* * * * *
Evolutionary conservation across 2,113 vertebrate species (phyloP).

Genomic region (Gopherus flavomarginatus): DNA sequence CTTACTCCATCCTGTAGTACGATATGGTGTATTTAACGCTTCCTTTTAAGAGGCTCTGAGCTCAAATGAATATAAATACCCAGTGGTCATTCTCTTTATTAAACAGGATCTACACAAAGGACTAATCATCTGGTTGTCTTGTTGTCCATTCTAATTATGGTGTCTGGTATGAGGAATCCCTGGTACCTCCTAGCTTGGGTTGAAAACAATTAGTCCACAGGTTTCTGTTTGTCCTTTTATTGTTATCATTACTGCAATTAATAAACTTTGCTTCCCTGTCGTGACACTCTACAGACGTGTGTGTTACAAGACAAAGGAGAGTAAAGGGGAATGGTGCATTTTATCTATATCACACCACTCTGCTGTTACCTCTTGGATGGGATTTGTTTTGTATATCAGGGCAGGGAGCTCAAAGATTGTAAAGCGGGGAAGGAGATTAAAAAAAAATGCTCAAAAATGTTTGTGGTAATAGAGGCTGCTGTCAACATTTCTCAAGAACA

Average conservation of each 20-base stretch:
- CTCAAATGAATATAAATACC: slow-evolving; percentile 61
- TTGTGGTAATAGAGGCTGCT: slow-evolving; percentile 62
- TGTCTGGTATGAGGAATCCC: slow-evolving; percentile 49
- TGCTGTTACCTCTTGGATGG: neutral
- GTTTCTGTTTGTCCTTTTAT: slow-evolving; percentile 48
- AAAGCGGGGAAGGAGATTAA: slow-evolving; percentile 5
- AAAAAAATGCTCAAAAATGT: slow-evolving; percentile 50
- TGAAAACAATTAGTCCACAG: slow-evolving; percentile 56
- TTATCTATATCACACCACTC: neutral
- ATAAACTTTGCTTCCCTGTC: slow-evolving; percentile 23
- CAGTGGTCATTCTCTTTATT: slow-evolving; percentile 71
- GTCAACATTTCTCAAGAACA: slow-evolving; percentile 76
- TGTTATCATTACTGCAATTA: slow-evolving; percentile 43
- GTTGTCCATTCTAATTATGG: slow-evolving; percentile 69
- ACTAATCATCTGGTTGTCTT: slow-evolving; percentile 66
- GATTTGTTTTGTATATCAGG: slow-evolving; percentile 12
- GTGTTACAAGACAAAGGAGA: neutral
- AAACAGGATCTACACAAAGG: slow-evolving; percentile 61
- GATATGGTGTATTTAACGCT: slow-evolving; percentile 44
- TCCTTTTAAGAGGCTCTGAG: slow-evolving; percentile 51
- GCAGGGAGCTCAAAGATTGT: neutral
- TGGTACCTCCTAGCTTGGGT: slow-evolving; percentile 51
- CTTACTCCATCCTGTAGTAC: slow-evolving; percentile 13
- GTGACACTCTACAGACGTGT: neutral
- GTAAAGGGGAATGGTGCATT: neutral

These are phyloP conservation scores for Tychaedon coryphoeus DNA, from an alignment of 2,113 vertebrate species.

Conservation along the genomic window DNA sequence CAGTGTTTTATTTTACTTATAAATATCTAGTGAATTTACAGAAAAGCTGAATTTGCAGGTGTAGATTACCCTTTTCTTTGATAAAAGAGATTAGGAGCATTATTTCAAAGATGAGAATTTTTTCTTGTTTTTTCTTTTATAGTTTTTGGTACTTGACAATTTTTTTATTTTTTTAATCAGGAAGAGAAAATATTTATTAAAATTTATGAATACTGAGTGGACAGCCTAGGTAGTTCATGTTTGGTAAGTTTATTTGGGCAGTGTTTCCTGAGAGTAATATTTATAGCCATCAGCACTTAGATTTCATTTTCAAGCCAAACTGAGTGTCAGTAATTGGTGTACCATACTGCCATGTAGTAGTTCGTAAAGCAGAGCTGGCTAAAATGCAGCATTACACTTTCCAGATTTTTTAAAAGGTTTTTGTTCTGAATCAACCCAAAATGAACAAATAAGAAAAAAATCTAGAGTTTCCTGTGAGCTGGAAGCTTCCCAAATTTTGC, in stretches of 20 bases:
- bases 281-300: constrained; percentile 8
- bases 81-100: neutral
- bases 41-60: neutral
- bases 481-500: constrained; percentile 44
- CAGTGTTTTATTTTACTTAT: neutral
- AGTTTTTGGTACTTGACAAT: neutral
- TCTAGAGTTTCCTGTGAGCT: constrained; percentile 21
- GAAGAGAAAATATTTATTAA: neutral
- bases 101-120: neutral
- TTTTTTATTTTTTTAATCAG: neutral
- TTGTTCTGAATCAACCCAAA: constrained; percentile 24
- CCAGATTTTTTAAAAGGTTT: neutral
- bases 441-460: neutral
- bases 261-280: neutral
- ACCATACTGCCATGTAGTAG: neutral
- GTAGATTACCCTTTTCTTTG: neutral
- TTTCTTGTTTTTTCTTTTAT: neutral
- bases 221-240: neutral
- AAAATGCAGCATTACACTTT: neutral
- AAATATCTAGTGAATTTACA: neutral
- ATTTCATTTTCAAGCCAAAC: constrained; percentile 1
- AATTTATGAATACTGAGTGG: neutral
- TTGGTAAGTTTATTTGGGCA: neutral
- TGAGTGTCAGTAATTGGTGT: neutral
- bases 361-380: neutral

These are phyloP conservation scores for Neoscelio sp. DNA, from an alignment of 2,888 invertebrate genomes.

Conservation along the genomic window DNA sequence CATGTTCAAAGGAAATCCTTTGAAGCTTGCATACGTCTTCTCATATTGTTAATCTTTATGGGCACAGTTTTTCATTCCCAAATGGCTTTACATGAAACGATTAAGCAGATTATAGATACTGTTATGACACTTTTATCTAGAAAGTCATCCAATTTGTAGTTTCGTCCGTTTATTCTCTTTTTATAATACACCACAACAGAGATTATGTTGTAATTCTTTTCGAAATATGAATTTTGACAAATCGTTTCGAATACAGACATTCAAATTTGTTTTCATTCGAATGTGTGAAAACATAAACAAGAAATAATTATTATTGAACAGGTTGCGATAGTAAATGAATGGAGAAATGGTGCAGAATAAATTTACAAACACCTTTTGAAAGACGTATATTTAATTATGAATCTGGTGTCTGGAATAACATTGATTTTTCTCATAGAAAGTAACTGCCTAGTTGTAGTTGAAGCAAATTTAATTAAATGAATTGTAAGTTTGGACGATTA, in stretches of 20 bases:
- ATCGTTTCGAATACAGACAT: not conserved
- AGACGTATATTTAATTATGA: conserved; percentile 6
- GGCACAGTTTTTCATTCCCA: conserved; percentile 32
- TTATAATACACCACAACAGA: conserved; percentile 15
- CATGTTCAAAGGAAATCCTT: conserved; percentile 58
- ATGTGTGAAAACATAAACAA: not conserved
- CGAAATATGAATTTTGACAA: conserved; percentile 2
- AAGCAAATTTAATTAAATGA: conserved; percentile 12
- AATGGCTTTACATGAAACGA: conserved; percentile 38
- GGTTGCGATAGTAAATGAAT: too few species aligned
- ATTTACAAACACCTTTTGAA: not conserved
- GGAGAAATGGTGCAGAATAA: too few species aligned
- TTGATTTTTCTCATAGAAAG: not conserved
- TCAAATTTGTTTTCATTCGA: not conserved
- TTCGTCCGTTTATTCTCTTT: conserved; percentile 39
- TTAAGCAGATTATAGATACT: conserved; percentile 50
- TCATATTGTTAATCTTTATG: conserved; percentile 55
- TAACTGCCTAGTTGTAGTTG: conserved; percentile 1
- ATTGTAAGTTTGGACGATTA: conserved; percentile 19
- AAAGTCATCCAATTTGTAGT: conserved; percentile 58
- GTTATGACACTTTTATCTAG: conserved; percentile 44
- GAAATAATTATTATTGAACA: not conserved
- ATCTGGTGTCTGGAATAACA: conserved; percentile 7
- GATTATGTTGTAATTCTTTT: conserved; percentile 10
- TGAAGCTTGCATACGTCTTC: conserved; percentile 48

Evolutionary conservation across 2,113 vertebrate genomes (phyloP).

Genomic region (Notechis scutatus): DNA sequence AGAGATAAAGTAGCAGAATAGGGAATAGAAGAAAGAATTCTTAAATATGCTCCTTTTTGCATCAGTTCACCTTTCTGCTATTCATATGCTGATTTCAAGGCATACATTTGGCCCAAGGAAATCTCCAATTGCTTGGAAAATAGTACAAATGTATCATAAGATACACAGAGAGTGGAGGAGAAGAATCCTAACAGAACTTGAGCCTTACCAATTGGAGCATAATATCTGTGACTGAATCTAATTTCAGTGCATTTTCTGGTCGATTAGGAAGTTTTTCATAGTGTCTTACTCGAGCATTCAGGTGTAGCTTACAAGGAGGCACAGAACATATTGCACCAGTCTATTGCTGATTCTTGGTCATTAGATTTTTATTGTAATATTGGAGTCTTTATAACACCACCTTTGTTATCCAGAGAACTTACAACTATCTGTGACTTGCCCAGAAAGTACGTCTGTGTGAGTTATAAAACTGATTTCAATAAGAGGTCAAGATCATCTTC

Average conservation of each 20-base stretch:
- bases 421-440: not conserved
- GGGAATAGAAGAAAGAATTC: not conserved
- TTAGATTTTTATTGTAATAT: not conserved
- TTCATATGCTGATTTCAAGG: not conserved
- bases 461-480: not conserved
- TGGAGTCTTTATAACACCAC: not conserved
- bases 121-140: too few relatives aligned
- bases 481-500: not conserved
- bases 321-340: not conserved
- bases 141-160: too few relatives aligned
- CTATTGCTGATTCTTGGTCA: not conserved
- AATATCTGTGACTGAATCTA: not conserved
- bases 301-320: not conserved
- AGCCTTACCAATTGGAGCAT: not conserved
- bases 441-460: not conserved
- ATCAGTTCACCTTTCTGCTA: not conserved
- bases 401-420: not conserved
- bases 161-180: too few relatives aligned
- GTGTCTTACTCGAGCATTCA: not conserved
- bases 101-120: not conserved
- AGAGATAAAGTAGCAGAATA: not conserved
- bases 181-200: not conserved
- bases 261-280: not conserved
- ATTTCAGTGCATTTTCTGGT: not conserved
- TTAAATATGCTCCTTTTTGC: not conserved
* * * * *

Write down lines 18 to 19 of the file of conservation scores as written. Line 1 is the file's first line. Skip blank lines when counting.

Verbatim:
- ACTAATCATCTGGTTGTCTT: slow-evolving; percentile 66
- GATTTGTTTTGTATATCAGG: slow-evolving; percentile 12